One of the popular techniques in concrete 3D printing is called the contour crafting method. A robotic arm moves back and forth extruding the layers of concrete or mud one after the other. The nozzle oozes the given material and the trowels are used to flatten the layers. 

Contour Crafting (3D printing technique)
Contour Crafting (3D printing technique)
3D printer arm for semi-automated construction
3D printer arm for semi-automated construction (Image courtesy: 3D-printer arm by Alfredo Milano Licensed under CC BY 2.5)
  • Sand layers 

A machine called the “D-shaped 3D printer” was used by an Italian architect, Enrico Dini. Here the machine uses a powder that eventually solidifies into multiple layers one after the other. Much like the SLS method of printing. The machine is capable of making structures of size up to 6 cubic meters. 

  • Metal Printing 

It is now possible to 3D print metal structures at the rate of 2 kilos (material) per hour. This technique was developed by a Dutch company MX3D. They named this metal printing technique as Wire Arc Additive Manufacturing (WAAM). https://fabheads.com/media/8e7b65a3bfcd588e5f7c23c36f09242e

Market growth and potential for 3D printing technology

“The global 3D printing market size was valued at USD 13.78 billion in 2020 and is expected to expand at a compound annual growth rate (CAGR) of 21.0% from 2021 to 2028”
 — Market Analysis Report by Grand View Research

Source: Research Gate 

Investment in research and development is growing to improve 3D printing technology. This is due to the increase in demand across various industries such as — healthcare, aerospace, construction, defense, etc. The above graph depicts the market growth of various industries in the 3D printing space. The wide variety of printing techniques make it possible for easy adoption by different industries. The choice of materials due to varied processes has increased tremendously.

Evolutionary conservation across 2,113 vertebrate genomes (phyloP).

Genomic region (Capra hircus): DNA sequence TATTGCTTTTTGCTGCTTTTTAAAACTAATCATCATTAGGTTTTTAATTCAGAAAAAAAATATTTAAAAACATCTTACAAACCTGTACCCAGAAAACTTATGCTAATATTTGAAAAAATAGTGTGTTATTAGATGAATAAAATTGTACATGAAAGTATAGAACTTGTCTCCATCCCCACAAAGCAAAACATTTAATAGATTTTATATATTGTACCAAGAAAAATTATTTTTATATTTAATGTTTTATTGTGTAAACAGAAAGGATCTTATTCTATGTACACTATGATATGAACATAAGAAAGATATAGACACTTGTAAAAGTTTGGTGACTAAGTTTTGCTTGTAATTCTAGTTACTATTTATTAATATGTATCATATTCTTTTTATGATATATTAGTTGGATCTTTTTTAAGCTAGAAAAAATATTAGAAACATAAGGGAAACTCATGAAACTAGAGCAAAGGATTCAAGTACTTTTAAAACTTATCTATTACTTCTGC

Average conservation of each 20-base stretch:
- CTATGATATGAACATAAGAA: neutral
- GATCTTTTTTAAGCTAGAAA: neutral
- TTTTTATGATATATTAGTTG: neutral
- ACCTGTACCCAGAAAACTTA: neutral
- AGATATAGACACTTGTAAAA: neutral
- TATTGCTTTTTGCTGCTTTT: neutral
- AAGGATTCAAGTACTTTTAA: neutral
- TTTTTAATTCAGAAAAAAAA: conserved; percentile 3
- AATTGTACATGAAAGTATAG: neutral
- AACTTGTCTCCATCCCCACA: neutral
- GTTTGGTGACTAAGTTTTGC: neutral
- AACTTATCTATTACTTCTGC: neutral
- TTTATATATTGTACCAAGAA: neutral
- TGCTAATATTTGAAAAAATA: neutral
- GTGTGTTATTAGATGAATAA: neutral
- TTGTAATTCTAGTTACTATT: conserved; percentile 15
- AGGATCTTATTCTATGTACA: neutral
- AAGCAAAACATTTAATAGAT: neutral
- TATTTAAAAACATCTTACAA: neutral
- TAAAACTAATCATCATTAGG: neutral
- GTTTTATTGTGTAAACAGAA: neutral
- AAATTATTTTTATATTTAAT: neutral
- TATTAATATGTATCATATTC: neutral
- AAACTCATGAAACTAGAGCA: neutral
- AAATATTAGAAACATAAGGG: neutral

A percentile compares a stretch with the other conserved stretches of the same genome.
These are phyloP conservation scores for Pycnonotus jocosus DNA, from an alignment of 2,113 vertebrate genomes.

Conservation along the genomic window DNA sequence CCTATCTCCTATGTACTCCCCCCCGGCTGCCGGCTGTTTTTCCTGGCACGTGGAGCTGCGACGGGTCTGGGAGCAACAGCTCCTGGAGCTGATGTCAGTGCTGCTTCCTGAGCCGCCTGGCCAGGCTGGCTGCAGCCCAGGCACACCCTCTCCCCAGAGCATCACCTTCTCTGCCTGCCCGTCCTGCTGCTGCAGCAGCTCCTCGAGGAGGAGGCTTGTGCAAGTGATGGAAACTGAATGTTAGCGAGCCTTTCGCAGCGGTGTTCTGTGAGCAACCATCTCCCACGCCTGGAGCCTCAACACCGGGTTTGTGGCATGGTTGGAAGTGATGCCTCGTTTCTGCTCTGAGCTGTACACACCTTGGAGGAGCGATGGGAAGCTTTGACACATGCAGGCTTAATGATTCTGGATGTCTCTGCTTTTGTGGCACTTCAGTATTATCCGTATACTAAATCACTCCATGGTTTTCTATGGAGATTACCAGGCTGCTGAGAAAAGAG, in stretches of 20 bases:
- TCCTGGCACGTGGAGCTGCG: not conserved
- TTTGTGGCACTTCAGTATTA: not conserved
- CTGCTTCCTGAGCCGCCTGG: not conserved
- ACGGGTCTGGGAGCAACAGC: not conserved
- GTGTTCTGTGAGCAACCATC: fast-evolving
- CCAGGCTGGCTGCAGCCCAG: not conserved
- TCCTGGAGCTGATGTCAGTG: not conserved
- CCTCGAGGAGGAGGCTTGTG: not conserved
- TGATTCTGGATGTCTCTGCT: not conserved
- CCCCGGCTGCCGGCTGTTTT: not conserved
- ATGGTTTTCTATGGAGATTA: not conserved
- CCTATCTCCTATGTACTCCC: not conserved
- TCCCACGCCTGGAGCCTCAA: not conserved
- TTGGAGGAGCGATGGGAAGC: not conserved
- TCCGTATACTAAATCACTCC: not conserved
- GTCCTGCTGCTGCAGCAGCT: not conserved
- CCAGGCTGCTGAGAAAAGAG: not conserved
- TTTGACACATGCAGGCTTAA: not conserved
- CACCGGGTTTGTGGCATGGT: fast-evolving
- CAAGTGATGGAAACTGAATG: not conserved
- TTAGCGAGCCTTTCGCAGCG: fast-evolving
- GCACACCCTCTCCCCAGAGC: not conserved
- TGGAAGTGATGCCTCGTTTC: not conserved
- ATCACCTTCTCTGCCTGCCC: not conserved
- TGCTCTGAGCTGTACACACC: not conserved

The graph below represents the projections of the various 3D printing techniques that will emerge in the additive manufacturing space in the years to come. 

Source: Market Analysis Report by Grand View Research


Over the years, 3D printing has spread its wings into a wide spectrum. Its low cost and quick turnaround time make it profitable. The credit goes to academia who put in intensive research hours trying to make this technology more viable and feasible across different sectors. It encourages people to build start-ups focusing on the applications of 3D printing.

We examined various industries throughout this article to understand the extent to which 3D printing is being used today. As we traversed the world of 3D printing we looked closely at the following industries — 

  1. Aerospace 
  2. Automotive 
  3. Drones (UAVs)
  4. Medicine
  5. Construction

It gives us the sense that 3D printing will become more integral to our lives as the years pass by. It will encourage more people to learn and take up 3D printing technology. 

Fabheads is one such start-up that is reaching new heights, thanks to its efforts in making the best use of 3D printing in India. Fabheads has fabricated drones, robot parts, aerospace parts, and much more using 3D printing. Fabheads offers customized hybrid processes — combining the power, precision, and flexibility of Composite 3D printing with the time-tested traditional fabrication processes, we effectively create one overall fabrication process blueprint to make that part perfect — be it in strength, precision and cost-effectiveness!

We’d love to hear your thoughts on the future of 3D printing in the comments section.

About Maunica Kolla

I am a former software engineer with a degree in Electronics and Communication. I have always been writing poems and stories since childhood. In college, I also had a chance to pursue a minor degree. English literature was my obvious pick. I took up courses related to creative writing and academic writing. This is when I began to enjoy and relish the process of writing. I love to research and learn new things every day. Ever since then I have been writing regularly.